Academic Integrity

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Academic Integrity and Scholastic Dishonesty

The University of Texas at Arlington strives to uphold and support standards of personal honesty and integrity for all students consistent with the goals of a community of scholars and students seeking knowledge and responsibility. The Office of Community Standards promotes academic integrity and enforces these standards in accordance with the policies outlined in the HOP. Alleged academic integrity violations may be reported to the Office of Community Standards by using the online referral form below.


Scholastic Dishonesty, including, but not limited to, cheating, plagiarism, and collusion on an examination or an assignment being offered for credit. Each student is accountable for work submitted for credit, including group projects;

Cheating on an examination or an assignment includes:

  • copying the work of another, allowing someone to copy, engaging in written, oral or any other means of communication with another, or giving aid to or seeking aid from another when not permitted by the instructor.
  • using material during an examination or when completing an assignment that is not authorized by the person giving the examination or making the work assignment, including, but not limited to, electronic or digital devices such as calculators, cell phones, camera phones, scanner pens, personal digital assistants, or flash drives, etc.;
  • taking or attempting to take an examination for another, or allowing another to take or attempt to take an examination for a student;
  • using, obtaining, or attempting to obtain by any means, the whole or any part of an examination or work assignment that is not provided for your use by your instructor;
  • resubmission of work which has previously been submitted for course credit at any educational institution, unless prior approval is received from both faculty;
  • any act designed to give unfair advantage to a student or the attempt to commit such an act;

Plagiarism means the unacknowledged incorporation of the work of another in work that is offered for credit;

Collusion means the unauthorized collaboration with another in preparing work that is offered for credit;

  • Copying from or using another student’s assignment when completing your own assignment for credit when not expressly permitted by your instructor.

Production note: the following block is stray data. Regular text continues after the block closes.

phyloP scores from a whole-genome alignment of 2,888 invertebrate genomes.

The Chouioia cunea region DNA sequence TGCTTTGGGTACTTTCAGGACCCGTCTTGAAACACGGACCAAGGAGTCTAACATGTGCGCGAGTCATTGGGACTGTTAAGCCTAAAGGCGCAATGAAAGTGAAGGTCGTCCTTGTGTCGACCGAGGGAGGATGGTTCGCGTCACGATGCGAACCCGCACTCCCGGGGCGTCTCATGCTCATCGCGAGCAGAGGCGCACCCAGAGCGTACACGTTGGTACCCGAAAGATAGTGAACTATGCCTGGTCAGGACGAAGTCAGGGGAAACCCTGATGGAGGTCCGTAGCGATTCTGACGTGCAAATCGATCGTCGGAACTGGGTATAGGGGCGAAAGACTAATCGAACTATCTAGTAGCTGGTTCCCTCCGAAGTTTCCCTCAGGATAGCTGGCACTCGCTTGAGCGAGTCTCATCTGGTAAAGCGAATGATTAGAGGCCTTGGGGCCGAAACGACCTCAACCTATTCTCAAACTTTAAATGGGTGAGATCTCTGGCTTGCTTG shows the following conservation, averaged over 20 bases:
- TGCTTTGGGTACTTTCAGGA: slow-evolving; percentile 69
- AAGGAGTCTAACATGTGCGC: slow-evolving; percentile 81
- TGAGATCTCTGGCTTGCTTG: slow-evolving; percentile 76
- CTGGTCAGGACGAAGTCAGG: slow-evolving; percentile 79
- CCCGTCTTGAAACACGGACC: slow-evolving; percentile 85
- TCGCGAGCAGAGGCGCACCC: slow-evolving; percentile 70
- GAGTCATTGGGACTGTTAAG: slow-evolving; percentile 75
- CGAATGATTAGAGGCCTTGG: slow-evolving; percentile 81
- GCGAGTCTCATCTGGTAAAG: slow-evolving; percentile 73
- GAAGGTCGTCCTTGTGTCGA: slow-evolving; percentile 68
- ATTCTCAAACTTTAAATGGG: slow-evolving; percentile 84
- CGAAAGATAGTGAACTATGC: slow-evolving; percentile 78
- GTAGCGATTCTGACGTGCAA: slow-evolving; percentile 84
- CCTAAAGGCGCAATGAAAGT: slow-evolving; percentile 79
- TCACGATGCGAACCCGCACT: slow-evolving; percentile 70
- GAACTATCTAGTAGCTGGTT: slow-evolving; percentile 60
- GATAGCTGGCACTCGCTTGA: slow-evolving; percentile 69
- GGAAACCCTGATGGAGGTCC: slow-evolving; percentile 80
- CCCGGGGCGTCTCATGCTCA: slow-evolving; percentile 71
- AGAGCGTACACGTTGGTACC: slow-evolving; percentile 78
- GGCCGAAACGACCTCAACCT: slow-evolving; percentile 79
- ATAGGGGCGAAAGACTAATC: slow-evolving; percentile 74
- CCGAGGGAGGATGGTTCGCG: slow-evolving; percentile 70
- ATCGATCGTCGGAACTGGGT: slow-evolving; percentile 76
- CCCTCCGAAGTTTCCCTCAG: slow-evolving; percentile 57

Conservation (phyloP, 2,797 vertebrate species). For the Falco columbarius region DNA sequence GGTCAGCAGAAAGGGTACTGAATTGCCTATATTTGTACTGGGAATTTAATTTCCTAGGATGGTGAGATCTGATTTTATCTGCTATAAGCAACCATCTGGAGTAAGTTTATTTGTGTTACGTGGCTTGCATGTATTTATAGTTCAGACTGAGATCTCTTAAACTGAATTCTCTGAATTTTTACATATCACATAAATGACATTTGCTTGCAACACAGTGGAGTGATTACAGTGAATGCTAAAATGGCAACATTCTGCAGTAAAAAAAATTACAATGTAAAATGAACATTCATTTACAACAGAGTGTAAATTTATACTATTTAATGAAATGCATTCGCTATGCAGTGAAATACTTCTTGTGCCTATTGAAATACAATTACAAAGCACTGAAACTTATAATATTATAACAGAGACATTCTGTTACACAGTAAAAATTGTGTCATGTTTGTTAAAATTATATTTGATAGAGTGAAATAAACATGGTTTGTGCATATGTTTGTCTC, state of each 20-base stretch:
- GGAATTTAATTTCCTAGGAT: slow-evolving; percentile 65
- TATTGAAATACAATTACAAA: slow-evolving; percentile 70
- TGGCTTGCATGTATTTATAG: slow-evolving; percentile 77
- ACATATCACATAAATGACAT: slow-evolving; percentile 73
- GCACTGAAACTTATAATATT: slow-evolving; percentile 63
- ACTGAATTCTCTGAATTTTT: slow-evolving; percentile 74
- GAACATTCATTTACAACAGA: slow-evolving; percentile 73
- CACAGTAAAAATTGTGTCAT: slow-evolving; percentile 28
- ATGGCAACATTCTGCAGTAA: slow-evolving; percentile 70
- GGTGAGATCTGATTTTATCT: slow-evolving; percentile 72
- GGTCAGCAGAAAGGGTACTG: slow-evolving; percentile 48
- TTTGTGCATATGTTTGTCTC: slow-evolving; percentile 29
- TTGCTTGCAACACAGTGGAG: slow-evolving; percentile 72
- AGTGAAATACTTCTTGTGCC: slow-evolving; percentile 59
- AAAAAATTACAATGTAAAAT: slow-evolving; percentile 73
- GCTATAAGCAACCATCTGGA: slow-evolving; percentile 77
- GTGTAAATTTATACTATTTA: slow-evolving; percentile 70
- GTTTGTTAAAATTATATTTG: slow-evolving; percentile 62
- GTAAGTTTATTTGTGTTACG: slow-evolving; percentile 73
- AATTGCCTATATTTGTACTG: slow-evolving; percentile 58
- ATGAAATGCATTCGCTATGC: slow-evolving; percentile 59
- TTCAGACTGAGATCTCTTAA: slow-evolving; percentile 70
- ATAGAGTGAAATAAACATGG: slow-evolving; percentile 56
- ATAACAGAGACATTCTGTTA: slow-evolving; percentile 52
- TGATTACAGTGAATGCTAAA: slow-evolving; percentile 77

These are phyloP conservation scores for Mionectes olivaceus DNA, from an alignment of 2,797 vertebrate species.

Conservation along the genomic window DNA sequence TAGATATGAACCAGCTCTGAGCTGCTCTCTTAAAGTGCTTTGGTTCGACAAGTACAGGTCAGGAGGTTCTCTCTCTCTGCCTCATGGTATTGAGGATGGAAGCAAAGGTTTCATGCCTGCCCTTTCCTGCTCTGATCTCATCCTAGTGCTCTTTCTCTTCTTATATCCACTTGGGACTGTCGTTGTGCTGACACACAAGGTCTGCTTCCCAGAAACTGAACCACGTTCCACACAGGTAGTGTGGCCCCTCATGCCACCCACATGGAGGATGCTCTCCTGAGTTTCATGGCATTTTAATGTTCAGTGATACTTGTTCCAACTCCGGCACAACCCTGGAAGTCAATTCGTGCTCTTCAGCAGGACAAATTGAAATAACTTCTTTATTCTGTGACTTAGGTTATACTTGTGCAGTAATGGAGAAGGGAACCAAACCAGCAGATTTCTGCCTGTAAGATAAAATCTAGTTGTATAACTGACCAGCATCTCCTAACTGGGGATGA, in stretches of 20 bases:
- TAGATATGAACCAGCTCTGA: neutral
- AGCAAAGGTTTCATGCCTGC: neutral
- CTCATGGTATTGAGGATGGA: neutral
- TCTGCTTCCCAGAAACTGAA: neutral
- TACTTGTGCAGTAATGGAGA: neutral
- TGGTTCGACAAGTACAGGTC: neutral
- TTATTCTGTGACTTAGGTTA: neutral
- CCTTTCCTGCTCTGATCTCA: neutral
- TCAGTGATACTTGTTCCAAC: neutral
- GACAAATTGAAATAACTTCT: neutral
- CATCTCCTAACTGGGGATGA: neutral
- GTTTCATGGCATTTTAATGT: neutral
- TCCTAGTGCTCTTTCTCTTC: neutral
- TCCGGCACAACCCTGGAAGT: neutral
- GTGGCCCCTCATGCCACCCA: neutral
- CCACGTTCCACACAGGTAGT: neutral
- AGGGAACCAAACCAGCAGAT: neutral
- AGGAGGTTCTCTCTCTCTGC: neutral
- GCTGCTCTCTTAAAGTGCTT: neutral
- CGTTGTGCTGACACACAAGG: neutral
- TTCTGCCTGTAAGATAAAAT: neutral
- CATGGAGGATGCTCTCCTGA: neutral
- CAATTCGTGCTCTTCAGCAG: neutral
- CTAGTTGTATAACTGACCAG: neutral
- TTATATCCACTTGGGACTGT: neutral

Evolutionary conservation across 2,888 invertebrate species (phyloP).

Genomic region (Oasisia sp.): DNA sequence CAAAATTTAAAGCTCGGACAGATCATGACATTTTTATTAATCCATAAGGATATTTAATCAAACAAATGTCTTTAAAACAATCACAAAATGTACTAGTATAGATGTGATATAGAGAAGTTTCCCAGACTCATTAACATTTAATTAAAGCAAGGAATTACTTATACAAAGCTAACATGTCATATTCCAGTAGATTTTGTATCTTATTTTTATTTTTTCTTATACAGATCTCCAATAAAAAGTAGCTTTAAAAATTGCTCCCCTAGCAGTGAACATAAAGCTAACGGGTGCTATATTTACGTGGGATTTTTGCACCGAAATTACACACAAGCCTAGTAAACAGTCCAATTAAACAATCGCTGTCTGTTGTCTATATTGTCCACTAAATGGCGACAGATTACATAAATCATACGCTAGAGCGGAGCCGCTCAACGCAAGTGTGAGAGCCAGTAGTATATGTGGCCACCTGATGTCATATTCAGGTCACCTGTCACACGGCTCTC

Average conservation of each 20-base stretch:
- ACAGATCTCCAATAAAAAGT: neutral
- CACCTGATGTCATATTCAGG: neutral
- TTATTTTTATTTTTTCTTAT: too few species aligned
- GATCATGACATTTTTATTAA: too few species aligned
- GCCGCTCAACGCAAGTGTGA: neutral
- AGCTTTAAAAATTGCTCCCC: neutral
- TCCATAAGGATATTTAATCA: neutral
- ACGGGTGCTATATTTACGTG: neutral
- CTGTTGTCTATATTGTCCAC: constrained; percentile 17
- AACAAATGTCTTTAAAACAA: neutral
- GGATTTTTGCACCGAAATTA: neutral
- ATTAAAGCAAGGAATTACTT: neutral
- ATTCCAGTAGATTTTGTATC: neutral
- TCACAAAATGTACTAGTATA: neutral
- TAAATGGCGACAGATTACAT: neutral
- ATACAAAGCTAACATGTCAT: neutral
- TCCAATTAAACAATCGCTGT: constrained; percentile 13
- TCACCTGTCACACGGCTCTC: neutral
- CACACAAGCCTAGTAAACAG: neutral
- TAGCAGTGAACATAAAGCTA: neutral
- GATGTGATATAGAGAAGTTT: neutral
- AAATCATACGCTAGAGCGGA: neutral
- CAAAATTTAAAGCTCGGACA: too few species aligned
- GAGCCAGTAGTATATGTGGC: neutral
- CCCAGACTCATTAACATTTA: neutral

• Sharing an assignment with another student (thereby allowing them to copy it) when not permitted to do so by the instructor. This includes uploading past assignments to websites or sharing through electronic means such as email or GroupMe.
  • Working with another individual on an assignment or exam when not expressly permitted to do so by the instructor. 
  • Discussing exam questions, answers, or content with students who have not taken the exam yet or attempting to obtain exam questions, answers, or content before completing an exam. This includes obtaining publisher’s test banks which are specifically for faculty use.
  • Possessing or using unauthorized materials when taking an exam.
  • Copying words directly or using ideas from another source without giving credit to that source by properly citing the material.
  • Resubmitting the whole or part an assignment that you previously submitted for credit without your instructor’s permission to do so.

Transitioning to online courses in response to COVID-19 may be challenging, especially if you are used to taking your classes in person. We have developed the following guide to help you navigate this transition and learn more about Academic Integrity in online environments.

My professor referred me for an alleged academic integrity violation.

What happens next?

If a student is disputing the allegations, the Office of Community Standards will email a summons letter to the student which outlines the allegations and schedules a meeting to discuss the allegations. Students are assigned a grade of Incomplete until their case is resolved.

What happens if I meet with my professor and want to accept responsibility for the violation?

Students who wish to accept responsibility for the violation after speaking with their professor should sign the faculty referral form. In general, if a student does not have a prior academic integrity violation, an outcome letter will be emailed to the student which will include any university sanctions that are appropriate for the specified violation. An additional meeting with Community Standards will not be scheduled.